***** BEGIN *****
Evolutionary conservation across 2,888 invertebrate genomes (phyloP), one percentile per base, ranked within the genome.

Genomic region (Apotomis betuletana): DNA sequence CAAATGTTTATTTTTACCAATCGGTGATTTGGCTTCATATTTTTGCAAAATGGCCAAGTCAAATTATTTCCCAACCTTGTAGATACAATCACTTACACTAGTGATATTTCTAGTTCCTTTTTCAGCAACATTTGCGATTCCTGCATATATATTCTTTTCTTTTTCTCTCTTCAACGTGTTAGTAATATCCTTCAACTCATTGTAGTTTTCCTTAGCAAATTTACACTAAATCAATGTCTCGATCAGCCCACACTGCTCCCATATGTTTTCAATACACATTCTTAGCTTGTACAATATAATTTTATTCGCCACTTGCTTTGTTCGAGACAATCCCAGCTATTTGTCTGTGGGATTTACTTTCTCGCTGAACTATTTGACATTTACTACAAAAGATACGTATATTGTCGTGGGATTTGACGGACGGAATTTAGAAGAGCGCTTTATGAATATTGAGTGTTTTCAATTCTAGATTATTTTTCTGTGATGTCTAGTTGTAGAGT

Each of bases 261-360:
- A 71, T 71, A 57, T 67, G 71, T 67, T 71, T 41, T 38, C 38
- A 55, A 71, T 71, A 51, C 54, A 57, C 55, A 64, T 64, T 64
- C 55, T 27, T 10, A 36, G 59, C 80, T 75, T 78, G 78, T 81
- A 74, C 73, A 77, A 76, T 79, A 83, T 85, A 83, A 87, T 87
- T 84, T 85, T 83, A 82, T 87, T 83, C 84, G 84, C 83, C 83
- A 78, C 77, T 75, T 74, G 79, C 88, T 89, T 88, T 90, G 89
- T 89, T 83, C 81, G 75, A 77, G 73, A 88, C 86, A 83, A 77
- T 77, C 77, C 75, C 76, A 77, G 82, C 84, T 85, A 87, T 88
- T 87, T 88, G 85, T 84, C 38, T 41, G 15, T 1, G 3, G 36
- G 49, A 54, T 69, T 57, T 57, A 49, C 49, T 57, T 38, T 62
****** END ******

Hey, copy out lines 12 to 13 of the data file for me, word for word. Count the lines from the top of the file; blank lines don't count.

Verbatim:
- T 87, T 88, G 85, T 84, C 38, T 41, G 15, T 1, G 3, G 36
- G 49, A 54, T 69, T 57, T 57, A 49, C 49, T 57, T 38, T 62